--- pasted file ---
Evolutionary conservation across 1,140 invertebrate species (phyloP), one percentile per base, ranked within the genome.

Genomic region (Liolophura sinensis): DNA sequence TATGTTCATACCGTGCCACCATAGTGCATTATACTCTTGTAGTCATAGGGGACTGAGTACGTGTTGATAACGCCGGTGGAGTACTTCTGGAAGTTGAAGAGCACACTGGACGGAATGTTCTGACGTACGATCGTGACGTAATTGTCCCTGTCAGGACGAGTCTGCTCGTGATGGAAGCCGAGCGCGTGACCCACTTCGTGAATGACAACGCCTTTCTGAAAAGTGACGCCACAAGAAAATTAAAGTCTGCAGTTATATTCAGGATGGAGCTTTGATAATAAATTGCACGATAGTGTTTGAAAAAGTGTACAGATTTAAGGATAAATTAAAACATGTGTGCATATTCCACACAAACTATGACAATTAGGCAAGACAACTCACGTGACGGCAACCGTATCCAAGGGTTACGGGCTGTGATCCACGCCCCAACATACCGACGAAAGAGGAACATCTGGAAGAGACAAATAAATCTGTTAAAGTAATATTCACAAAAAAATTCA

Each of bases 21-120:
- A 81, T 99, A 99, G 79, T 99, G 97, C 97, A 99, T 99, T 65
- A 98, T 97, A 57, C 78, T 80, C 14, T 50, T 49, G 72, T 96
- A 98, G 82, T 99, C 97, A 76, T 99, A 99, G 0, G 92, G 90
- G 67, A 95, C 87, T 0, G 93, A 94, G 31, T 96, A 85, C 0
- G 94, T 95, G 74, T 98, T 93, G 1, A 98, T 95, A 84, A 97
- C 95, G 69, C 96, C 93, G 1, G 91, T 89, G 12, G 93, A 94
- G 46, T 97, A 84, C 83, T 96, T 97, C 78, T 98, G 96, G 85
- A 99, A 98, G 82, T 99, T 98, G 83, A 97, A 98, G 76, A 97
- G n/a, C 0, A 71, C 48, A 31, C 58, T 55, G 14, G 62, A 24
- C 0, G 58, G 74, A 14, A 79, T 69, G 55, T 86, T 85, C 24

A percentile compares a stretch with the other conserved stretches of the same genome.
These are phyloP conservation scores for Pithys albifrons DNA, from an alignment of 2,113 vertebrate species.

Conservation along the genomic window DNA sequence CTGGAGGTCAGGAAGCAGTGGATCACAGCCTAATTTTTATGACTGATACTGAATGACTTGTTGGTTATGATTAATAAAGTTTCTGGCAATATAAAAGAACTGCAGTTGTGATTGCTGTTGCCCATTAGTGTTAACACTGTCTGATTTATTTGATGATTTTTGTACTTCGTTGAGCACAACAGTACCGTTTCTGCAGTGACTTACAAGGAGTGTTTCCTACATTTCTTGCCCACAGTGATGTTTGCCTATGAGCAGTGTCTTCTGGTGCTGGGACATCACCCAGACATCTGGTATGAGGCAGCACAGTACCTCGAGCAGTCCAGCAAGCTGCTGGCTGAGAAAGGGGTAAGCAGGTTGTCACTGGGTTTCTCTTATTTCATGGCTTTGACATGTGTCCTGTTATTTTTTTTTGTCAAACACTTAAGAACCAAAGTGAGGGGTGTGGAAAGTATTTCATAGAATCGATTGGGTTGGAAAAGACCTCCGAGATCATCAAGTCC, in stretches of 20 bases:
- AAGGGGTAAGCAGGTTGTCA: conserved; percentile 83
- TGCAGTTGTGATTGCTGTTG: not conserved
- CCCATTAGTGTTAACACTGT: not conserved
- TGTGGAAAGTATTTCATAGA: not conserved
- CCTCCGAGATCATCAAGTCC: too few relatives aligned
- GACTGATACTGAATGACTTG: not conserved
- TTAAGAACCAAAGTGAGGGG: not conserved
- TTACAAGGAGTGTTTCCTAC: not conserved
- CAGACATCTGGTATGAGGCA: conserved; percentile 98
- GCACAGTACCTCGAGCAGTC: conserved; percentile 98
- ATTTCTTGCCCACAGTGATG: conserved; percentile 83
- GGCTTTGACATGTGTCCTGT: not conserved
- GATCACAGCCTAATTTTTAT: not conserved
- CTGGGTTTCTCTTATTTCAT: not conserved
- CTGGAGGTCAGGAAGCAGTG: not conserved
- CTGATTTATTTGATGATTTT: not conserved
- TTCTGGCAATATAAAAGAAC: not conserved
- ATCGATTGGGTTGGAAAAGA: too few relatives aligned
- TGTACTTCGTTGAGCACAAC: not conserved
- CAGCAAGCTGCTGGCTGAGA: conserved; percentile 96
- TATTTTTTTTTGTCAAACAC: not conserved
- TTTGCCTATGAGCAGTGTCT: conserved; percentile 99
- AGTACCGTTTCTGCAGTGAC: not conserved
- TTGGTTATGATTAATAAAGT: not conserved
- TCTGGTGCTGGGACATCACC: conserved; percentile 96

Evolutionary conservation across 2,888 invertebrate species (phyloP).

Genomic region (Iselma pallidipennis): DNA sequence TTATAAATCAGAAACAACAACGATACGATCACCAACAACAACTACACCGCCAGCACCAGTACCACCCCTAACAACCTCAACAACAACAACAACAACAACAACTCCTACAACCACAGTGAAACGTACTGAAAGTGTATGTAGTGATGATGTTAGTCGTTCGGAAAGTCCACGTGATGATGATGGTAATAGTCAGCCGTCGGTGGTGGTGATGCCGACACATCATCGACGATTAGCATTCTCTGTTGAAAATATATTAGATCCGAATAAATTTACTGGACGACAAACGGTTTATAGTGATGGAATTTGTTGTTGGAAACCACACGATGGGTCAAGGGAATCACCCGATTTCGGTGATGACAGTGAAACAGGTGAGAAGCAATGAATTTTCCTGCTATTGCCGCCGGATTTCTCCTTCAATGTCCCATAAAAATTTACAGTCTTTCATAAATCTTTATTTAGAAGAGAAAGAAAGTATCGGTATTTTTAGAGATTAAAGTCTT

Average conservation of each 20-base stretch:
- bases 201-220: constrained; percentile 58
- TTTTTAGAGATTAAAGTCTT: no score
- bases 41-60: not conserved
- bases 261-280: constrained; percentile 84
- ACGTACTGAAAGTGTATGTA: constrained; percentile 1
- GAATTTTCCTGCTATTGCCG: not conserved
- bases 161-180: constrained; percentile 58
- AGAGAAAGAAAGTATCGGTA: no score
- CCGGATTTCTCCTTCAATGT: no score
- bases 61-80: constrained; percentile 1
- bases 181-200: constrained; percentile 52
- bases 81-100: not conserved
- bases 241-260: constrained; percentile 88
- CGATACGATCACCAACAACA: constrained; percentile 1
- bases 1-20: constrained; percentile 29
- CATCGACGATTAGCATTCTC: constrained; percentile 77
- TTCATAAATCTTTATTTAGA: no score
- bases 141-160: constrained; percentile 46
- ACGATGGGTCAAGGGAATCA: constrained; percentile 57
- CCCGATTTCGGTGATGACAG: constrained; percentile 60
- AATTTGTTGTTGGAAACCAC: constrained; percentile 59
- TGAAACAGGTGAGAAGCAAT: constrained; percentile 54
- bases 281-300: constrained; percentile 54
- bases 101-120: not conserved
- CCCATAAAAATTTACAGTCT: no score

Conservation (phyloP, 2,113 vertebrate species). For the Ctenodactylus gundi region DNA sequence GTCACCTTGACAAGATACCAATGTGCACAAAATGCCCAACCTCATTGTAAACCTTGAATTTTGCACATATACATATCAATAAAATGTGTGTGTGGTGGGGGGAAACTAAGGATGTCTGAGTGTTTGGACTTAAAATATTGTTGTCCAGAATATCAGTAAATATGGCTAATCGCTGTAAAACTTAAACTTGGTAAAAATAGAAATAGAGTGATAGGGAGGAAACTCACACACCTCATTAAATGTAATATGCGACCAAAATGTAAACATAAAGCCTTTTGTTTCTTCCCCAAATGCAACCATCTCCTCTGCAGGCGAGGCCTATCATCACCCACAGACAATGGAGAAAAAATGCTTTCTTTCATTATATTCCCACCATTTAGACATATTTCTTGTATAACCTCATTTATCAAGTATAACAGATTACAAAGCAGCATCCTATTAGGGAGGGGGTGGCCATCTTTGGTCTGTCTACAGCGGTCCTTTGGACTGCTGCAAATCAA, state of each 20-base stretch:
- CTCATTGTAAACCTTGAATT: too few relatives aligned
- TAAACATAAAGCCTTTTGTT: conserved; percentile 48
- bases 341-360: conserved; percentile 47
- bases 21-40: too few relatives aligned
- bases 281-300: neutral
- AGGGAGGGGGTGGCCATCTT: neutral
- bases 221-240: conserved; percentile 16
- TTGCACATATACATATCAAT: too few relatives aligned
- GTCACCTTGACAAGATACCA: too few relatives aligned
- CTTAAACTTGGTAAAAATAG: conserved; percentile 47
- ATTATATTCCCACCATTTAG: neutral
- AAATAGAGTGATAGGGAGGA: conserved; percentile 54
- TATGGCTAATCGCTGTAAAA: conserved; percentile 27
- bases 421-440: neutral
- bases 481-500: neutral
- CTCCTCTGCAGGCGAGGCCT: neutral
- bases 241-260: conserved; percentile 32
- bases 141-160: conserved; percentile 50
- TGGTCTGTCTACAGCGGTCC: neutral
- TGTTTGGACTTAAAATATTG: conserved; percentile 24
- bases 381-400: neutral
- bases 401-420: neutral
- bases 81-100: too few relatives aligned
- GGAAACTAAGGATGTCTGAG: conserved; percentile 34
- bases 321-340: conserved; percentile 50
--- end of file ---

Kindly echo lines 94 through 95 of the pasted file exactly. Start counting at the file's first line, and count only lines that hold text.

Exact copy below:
- GGAAACTAAGGATGTCTGAG: conserved; percentile 34
- bases 321-340: conserved; percentile 50